Are you seeing a pattern here? Here’s the thing: We had both time and money to spend, but we figured it would be better to spend them wisely seeing the things which really piqued our interest over obvious tourist attractions and money-grabbing operations. In this case, it was a matter of trying to find the real thing rather than a Disney-esque facsimile and besides, while 13 pounds may not seem like a lot, when you’re converting from litas, it’s pricey.

So instead of faux culture we decided to hit the real thing and went to the Scottish National Art Gallery.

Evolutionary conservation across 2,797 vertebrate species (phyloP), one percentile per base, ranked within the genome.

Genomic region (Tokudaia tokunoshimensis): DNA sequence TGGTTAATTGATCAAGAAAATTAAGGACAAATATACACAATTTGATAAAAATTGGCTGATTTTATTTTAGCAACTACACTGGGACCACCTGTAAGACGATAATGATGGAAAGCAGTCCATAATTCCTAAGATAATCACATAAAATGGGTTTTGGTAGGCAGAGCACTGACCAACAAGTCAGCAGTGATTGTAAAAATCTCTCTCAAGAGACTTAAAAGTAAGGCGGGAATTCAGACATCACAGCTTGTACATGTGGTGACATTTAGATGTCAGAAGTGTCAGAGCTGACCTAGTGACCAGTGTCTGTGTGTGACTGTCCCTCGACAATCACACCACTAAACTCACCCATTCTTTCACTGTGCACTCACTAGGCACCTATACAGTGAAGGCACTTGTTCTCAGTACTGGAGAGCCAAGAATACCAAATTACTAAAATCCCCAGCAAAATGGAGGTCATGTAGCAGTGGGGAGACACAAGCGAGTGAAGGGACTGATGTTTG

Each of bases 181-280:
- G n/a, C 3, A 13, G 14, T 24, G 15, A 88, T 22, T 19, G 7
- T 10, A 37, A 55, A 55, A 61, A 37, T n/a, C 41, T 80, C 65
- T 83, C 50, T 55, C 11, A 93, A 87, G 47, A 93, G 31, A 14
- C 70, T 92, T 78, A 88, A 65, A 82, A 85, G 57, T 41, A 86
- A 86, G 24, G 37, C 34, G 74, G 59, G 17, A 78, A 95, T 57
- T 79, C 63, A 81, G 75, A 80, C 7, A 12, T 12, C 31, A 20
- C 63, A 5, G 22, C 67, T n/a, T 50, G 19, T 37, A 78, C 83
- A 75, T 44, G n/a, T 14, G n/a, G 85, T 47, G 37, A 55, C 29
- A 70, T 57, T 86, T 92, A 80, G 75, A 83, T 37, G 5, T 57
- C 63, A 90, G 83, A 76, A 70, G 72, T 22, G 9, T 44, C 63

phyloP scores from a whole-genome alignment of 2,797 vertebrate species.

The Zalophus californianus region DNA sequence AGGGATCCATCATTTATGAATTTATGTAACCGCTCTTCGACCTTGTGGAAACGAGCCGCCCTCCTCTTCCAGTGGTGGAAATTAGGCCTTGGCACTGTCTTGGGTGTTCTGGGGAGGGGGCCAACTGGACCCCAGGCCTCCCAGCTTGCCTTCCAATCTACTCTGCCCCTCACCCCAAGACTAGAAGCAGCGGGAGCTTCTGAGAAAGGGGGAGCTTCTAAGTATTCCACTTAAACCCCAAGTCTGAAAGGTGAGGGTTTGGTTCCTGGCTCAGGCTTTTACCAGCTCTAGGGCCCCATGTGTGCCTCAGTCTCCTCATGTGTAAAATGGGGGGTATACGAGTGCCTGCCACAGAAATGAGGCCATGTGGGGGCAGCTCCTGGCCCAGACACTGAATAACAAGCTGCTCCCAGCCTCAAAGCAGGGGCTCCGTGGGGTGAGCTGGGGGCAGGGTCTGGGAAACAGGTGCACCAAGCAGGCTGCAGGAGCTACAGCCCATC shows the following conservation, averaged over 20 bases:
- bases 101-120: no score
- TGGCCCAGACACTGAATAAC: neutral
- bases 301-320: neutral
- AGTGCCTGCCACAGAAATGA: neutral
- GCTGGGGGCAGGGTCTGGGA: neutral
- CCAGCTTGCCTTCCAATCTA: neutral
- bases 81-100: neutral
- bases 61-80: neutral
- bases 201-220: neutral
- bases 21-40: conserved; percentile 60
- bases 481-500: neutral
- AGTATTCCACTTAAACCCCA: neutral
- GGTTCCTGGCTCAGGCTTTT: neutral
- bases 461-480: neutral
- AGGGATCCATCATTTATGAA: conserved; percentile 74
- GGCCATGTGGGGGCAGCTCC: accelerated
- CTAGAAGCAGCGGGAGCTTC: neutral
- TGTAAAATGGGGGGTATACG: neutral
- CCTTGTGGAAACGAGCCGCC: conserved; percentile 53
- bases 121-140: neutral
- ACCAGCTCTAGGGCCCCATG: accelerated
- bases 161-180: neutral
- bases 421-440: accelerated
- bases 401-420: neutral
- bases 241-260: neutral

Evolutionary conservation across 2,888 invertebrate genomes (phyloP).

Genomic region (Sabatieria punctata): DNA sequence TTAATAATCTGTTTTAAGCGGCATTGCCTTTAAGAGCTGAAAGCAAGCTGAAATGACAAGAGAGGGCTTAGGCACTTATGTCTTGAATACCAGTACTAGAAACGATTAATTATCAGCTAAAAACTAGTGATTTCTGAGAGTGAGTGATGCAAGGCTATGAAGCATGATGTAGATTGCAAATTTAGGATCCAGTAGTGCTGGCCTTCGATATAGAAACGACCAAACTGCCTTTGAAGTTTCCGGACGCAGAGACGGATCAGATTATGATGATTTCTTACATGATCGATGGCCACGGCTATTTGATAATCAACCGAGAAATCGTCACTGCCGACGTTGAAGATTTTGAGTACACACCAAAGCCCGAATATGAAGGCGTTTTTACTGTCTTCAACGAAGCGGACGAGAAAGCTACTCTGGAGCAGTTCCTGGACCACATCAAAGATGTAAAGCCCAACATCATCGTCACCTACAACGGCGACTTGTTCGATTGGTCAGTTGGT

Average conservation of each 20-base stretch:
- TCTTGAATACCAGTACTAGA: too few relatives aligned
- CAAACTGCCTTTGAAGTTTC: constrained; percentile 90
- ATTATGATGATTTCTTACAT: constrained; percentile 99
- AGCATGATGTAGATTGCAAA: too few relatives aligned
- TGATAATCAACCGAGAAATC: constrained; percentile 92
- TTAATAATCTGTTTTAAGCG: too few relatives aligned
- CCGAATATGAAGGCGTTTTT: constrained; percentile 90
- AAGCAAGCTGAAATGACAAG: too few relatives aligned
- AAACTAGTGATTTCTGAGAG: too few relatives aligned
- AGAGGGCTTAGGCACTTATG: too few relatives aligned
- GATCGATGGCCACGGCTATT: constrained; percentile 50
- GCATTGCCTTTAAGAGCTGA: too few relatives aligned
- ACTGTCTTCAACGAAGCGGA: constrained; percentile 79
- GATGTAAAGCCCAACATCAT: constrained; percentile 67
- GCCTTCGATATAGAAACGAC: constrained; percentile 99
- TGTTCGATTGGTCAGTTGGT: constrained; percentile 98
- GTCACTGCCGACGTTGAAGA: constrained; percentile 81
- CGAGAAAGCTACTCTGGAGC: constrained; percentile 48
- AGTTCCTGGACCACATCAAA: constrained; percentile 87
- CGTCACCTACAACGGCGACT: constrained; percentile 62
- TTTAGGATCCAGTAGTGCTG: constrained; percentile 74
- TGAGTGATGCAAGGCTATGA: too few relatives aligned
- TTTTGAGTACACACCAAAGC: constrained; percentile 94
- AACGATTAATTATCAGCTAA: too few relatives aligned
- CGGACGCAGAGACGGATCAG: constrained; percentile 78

The gallery is located just next to Princes Street Gardens. Now here’s another little bit of history for you. Where the OLYMPUS DIGITAL CAMERAgardens now stand used to be a body of water called Nor Loch (a “loch,” by the way, is not just a “lake” with an accent. A “loch” is an enclosed body of water which may or may not have direct access to the sea – so while all lakes are lochs, not all lochs are lakes… got it?). Now, Nor Loch was basically a stagnant pool of water which wasn’t too far, and on the downhill slope, from the Old Town so when all of those 80,000 or so people needed someplace to send their waste, Nor Loch it was. With the coming of the New Town, also came a draining and repurposing of the land which was Nor Loch into the Princes Street Gardens (all those years of shit getting dumped into it must have had a wonderful effect on the soil because the grounds are beautiful).